But Pilot Point still had time to answer, and did so on the very final play of the first half as Jacob Pitts threw a Hail Mary to an open Gage Rider for 40 yards as the buzzer sounded, putting Pilot Point on top 21-10.


“There were no adjustments at halftime, there was just a little bit better focus,” Gill said. “They’re 15-, 16- and 17-year-old kids, and what they’re focused on at any given time of day is beyond me. We talk all week long about these big football games, Pilot Point is a natural rivalry down 377, so why you’re not ready to play is beyond me. That’s what it looked like, because they took it to us. They were aggressive, and we were lackadaisical. We pretty much challenged their manhood at halftime.”


Whitesboro performed better defensively in the second half and quickly pulled back to within four points on a zone-read keeper by Sanders, who went 47 yards for the score. The game remained 21-17 until the final minutes.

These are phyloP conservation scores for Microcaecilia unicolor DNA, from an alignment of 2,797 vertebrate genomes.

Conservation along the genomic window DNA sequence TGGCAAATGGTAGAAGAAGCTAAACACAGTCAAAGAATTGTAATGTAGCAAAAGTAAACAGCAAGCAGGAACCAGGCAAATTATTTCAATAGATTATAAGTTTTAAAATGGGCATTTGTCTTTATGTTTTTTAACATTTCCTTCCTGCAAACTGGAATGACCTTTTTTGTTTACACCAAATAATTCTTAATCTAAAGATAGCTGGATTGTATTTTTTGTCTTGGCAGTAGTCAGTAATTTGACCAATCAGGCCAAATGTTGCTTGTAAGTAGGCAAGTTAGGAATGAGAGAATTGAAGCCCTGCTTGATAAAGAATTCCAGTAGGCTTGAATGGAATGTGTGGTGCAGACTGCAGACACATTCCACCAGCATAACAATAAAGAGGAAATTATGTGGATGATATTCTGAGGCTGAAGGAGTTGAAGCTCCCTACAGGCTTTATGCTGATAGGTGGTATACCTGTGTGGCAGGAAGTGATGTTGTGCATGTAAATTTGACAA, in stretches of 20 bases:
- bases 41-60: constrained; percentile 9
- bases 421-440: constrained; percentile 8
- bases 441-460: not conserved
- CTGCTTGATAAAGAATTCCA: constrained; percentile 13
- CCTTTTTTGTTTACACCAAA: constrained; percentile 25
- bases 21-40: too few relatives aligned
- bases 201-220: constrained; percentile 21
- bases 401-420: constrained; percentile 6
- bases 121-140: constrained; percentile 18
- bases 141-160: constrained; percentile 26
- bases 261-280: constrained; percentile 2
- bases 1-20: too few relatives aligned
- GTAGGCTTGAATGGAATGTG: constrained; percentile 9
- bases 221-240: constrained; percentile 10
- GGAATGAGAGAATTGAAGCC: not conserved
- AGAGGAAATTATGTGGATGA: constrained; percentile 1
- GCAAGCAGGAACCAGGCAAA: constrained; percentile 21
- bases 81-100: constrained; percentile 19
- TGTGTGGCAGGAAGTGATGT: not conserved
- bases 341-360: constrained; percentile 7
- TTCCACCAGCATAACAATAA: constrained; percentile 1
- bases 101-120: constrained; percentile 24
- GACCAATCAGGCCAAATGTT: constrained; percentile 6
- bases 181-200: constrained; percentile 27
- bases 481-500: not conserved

“It’s his third year being starting quarterback, and we trust him in those situations,” Gill said of Sanders. “He makes some good reads, and he’s a 17-year-old kid so he’s going to make some bust reads. But he’s definitely one of those who is going to play hard every snap.”


Like Whitesboro, Pilot Point ran the zone read to success. Pitts finished with 132 yards rushing and Javon Bruce added 66. Pitts completed 10 of 17 attempts to seven different receivers for 143 yards, a TD and an interception.


“I think both teams left everything on the field,” David said. “After the last two games, this time we came out victorious and it’s an awesome feeling for these guys. They could’ve quit and could’ve given up, but they kept gritting their teeth. I told them that was what championship teams do, and that’s what we want to get to.”


Whitesboro returns home this week to face Bowie and has four district games to secure an eighth consecutive playoff appearance with Gill in charge.


“Everything’s still in front of us,” Gill said. “Pilot Point did a great job tonight and we didn’t, and we’ll see what we do from here and how we respond.”